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Re: Is this The End of the Pilot Career

Post by mixturerich »

Inevitable but still a very long ways off. We have to fully automate cargo trucks and container ships first as proof of concept before we move on to airplanes. The service life of a new airliner is around 40 years or whatever, so maybe the next generation of airliners after that will have 1 pilot. But then you still need another monitoring pilot somewhere in the mix in case the 1 becomes incapacitated. If anything we would be “drone” pilots first l, operating the aircraft from ground, even this would save tons of money obviously. Point being, there will of course be a very long and gradual transition period.

Isn’t there already a huge separate thread on this where all of this has been beaten to death?
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challenger_nami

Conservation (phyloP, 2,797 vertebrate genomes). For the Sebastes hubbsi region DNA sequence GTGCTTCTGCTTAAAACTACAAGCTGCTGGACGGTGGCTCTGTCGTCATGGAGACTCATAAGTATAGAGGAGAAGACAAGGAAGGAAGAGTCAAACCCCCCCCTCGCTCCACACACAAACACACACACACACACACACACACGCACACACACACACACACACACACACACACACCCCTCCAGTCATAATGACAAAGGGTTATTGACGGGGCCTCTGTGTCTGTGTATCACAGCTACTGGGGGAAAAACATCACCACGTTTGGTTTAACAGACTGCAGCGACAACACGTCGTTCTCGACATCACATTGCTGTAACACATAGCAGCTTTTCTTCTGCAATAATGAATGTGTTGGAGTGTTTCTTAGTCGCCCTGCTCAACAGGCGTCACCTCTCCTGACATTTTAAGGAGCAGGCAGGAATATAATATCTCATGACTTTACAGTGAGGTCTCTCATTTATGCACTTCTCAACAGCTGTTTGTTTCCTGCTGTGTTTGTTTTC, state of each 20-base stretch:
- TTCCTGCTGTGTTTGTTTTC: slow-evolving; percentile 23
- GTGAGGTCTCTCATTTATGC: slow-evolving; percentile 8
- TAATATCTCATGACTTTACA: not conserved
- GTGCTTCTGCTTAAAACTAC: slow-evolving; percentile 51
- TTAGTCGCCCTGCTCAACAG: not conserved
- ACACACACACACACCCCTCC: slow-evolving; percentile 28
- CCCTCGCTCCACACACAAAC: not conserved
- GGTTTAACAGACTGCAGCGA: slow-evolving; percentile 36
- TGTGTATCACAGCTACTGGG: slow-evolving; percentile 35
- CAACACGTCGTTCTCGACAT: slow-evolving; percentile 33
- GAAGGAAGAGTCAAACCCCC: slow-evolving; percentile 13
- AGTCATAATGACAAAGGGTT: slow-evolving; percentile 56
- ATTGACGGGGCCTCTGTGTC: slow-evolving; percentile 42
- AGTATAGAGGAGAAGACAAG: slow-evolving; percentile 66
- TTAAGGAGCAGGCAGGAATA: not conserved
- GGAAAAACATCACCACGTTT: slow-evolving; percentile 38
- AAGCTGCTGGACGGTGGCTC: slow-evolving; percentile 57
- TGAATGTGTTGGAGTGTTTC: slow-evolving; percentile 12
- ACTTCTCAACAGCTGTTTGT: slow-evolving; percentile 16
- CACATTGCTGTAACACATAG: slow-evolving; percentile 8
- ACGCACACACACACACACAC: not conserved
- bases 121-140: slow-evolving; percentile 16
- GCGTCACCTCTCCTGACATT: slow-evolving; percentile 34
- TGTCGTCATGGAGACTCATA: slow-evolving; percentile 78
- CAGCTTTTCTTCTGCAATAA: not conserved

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Re: Is this The End of the Pilot Career

Post by challenger_nami »

My job as a pilot won’t be affected. But I sure will advise my grand kids (when they are born and grow up) that they should not aim at becoming pilots.
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Last edited by challenger_nami on Fri Sep 25, 2020 5:55 am, edited 1 time in total.
planebored
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Re: Is this The End of the Pilot Career

Post by planebored »